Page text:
Springs of hope
Corporal Works of Mercy: How Catholics find creative ways to make the Word flesh
Matthew 25:36 says "I was thirsty and you gave me drink." Besides alleviating thirst, giving drink to the thirsty includes providing unpolluted water for poverty-stricken areas and restoring ecological balance. This is the sixth article in a continuing U.S. Catholic series on the corporal works of mercy.
WITH A SPRINKLE OF WATER, an infant is reborn in Christ and welcomed into the Catholic community. In some parts of the world, however, water is anything but a life-giving force. Instead, it brings death, battles between humans and nature, and conflict among peoples over use of a precious resource.
It's a paradox, says Walter Grazer. Although in Baptism water is used as a symbol of cleansing, "in many parts of the world water brings death." Grazer, program manager of the United States Catholic Conference's Environmental Justice Program, saw some of this contradiction firsthand during a recent visit to Honduras, where "just about everything is polluted."
The Environmental Justice Program, formed in 1993, aims to help the Catholic Church in the United States address environmental and ecological concerns from a faith perspective. "The Catholic Church . . . has always had a sacramental view of nature, that it's revelatory of God," Grazer says. As water is a gift from God without which life is impossible, Catholics have a responsibility to keep water clean, to ensure the poor have access to a safe drinking supply and proper sanitation, and to sort out competing claims in areas where water is scarce, Grazer says.
Members of the Tri-City Interfaith Stewardship Initiative in the Diocese of Houma-Thibodaux, Louisiana stencil a warning to residents that all substances emptied into the sewer will drain into a popular recreational lake.
That responsibility, he adds, will only increase by the early 21st century, when for the first time in human history more people will live in cities than in rural areas.
In their 1991 statement Renewing the Earth, the U.S. bishops refer to, among other environmental concerns, chemicals polluting rivers and lakes, industry contributing to acid rain falling over parklands hundreds of miles away, and wetlands losing ground to development.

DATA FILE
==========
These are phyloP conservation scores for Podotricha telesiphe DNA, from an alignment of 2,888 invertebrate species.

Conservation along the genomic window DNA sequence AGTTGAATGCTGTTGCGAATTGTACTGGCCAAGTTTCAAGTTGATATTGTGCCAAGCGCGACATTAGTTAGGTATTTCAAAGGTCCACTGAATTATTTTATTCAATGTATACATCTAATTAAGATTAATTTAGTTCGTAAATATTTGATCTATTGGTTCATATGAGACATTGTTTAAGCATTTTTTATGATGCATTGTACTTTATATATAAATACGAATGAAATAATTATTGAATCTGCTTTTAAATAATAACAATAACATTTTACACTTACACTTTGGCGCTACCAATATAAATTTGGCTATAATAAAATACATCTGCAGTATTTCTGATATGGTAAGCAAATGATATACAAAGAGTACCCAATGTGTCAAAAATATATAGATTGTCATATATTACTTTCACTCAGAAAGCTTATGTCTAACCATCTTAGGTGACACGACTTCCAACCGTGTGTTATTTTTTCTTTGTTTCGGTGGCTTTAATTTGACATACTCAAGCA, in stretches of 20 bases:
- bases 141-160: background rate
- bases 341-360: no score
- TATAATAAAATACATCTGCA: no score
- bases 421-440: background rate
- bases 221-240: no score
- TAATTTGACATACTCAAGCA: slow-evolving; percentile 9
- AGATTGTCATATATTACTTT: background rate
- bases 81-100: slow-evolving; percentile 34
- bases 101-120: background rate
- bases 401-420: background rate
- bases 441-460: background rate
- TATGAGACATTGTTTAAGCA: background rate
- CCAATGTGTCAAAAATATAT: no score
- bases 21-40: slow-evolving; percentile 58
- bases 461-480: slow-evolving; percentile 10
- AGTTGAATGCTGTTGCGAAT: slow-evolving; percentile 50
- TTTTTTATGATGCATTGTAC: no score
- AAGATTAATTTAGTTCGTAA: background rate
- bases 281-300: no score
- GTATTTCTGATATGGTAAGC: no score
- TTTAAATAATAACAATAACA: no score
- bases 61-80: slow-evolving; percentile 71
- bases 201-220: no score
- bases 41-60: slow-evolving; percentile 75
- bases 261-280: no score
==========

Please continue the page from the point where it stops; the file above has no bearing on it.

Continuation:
They reflected on Genesis—"God looked at everything he had made and he found it very good"—and issued a challenge to those made in the image and likeness of God. The bishops wrote: "Men and women . . . bear a unique responsibility under God: to safeguard the created world and by their creative labor even to enhance it."
The bishops, often citing Pope John Paul II's 1990 World Day of Peace message on "the ecological crisis," refer to Catholic social teaching in developing a perspective on environmental issues. Familiar themes include a God-centered and sacramental view of the universe, a consistent respect for human life, an understanding of the equitable use of the earth's resources, an option for the poor, and a notion of development that respects human dignity and the limits of material growth.
Throughout the United States, and the world, Catholic humanitarian organizations, local dioceses, and individual parishes are putting these themes into practice as they give drink to the thirsty in a broad, environmental sense. They are providing access to safe drinking water in Third World countries, studying their own river systems in search of a sustainable future, and supporting residents of poor American neighborhoods in lawsuits against corporations accused of polluting local drinking supplies.
Clean water acts
"Water is so necessary to life," Grazer says, "that a number of dioceses relate to this topic." On a large scale, the Archdiocese of Detroit's River of Life Initiative has organized 44 parishes to begin to clean up and protect the city's Clinton River watershed. Their actions are part of a larger effort to deal with the economic, social, and environmental problems created by urban sprawl.
On a smaller scale, the Diocese of Rockville Centre, New York's Project Save Our Water is educating residents that the use of lawn chemicals is a possible source of contamination to the community's underground aquifers.
A group of adults and youth from Holy Cross Parish in Morgan City, Louisiana, has sent a clear message to would-be polluters of nearby Lake Palourde: "Do not dump; drains to lake."Along with members of another Catholic parish and three Protestant congregations, Holy Cross parishioners have stenciled the message onto more than 500 city storm drains over the past year and a half.
"We're making the public aware of what they're putting down the drain"—items such as trash and grass treated with pesticides—says Catherine Holcomb, a member of Holy Cross and of the Tri-City Interfaith Stewardship Initiative.
The initiative, formed three years ago in the Louisiana communities of Morgan City, Berwick, and Patterson, encourages local parishes to include themes of environmental justice and stewardship in their worship services as well as to tackle hands-on projects, such as the storm-drain stenciling.
Everything dumped down the drains eventually runs into Lake Palourde, which is a backup water supply for the area and a popular recreational destination.
Holcomb says she came to the water issue after speaking out against environmental concerns at a nearby incinerator. "This is a way we could go in a good direction, with God," she says of the campaign.
A family living in Nogales, Sonora, Mexico receives their weekly delivery of water. Since water is stored in 55-gallon drums previously used by local industry, the region's supply is often contaminated by toxic chemicals. Catholic Relief Services created Water for Life in an attempt to bring clean water to areas affected by environmental pollution.